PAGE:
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Families tell of horror at vile abuse of patients after shocking documentary

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Sheila Ryan, sister of Mary Garvan who is a resident in Aras Attracta Residential Home in Swinford, Mayo

Sheila Ryan, sister of Mary Garvan who is a resident in Aras Attracta Residential Home in Swinford, Mayo

Mary Garvan, a 65-year-old resident of Aras Attracta residential care centre

Mary Garvan, a 65-year-old resident of Aras Attracta residential care centre

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Sheila Ryan, sister of Mary Garvan who is a resident in Aras Attracta Residential Home in Swinford, Mayo

THE families of a patient abused by her carers in Aras Attracta have told of their horror at how their loved ones were treated.

Sheila Ryan, a sister of 65-year-old Mary Garvan who was one of the women abused in the home, said she was "shocked beyond words" by the callous treatment her sister received.

"I couldn't express it. I've never seen anything like it in all my life," she said.

"They seem to think that she's an object, that she doesn't feel anything. That she doesn't understand anything but she does, she does. Every human being does," she told RTE's Prime Time Investigates programme.

Three separate investigations are now under way into the treatment of residents at a unit in the centre in Swinford as nine members of staff have been suspended without prejudice.

HSE Director General Tony O'Brien said he had asked the Social Care Division to discuss how the HSE could incorporate sending undercover workers into care settings.

Mr O'Brien said in an email to HSE staff that "staff members throughout the health service I have no doubt will, like me, feel utterly disappointed and betrayed by what they will see".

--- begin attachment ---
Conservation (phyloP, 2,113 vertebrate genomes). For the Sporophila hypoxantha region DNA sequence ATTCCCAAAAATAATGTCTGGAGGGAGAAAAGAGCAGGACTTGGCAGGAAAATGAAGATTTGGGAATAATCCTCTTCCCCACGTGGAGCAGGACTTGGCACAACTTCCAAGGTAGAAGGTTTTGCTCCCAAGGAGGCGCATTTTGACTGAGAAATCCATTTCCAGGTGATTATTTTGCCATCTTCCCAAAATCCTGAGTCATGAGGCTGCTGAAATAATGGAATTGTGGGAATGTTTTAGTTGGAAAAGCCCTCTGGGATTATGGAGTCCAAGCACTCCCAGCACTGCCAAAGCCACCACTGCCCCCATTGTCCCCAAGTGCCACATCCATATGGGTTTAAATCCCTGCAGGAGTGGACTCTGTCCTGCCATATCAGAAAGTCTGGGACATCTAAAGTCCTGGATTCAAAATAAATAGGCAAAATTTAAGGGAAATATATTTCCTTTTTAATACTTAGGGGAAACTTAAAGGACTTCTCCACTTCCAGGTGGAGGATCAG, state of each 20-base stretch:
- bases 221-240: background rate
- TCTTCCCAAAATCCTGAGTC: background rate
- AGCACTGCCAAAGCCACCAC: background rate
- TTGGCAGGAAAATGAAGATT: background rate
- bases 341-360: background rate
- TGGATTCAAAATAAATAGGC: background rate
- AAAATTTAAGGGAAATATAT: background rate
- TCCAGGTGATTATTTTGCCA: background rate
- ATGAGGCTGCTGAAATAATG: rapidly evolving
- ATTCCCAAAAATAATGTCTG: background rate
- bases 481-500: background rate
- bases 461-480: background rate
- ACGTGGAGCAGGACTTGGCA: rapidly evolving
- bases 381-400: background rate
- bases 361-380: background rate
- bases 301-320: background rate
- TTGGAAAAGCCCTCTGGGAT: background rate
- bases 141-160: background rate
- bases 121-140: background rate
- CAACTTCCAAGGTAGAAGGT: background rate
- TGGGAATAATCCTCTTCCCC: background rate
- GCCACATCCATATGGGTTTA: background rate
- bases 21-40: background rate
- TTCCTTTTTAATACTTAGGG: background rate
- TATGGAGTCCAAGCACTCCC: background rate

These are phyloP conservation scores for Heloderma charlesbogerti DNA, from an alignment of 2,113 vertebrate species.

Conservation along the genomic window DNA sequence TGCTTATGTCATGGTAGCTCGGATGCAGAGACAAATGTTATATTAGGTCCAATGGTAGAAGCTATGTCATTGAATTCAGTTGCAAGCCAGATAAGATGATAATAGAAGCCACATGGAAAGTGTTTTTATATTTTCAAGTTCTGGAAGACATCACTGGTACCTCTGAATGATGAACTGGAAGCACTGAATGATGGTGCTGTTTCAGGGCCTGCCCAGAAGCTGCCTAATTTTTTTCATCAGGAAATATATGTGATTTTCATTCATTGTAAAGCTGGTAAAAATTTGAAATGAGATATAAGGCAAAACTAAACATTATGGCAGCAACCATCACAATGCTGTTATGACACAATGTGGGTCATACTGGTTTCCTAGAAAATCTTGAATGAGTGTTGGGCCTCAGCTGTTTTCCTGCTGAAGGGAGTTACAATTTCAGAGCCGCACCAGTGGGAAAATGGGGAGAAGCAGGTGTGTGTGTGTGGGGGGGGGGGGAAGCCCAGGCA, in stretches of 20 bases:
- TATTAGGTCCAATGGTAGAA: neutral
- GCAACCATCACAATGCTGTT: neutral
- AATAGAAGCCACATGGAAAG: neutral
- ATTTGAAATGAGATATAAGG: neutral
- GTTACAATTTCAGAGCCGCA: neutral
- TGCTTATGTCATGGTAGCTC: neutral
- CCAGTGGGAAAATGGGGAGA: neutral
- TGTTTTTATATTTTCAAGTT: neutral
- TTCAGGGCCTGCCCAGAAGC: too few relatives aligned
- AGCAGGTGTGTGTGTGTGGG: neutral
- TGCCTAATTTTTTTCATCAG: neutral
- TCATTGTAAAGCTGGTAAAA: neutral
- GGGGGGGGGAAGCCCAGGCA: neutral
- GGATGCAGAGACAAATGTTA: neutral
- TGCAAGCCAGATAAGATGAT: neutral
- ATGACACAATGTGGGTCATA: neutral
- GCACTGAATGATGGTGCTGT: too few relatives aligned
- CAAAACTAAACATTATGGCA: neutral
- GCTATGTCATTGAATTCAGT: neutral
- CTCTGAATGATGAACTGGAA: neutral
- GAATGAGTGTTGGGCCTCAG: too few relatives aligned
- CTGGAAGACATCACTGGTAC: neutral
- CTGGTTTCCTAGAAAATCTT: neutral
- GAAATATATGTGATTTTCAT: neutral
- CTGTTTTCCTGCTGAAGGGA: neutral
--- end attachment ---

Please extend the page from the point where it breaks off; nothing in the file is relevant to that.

Gardai at Claremorris Garda Station began the process of reviewing the tapes over the weekend.

HIQA Chief Executive Phelim Quinn confirmed to RTE that officers visited Aras Attracta within the past two weeks after being alerted to the abuses and the body is continuing to get updates.

Families were last night were reeling from the distressing images of their loved ones being kicked, slapped, shouted at and physically restrained.

Sheila Ryan described Mary, her older sister who can't communicate as "a very, very gentle person".

"She's very, very aware of your presence. She knows what's going on all around even if she can't communicate," she added.

Sheila also spoke of her pride in Mary that she never retaliated despite being "subjected to that inhumane and degrading treatment".

She has vowed not to rest until the matter is properly investigated.

"This can never ever happen again and not just alone for Mary, for all the other people there," she said. "The least we might expect that people who are in care are treated with dignity and respect."

Breege Dolan, whose sister Ivy McGinty was also abused by staff, told how they were devastated to see the way Ivy had been treated.

HURTFUL

"All the family are very hurt over this. Ivy can't tell us exactly how she feels," she told the programme. "It's very hurtful to watch somebody do that to your own flesh and blood - going into a place where they thought they'd be well looked after."

Breege added that the family no longer know who to trust.

"I always thought Ivy being in Aras Attracta was a wonderful place and we were happy for her. I don't know who to trust now," she said.

hnews@herald.ie


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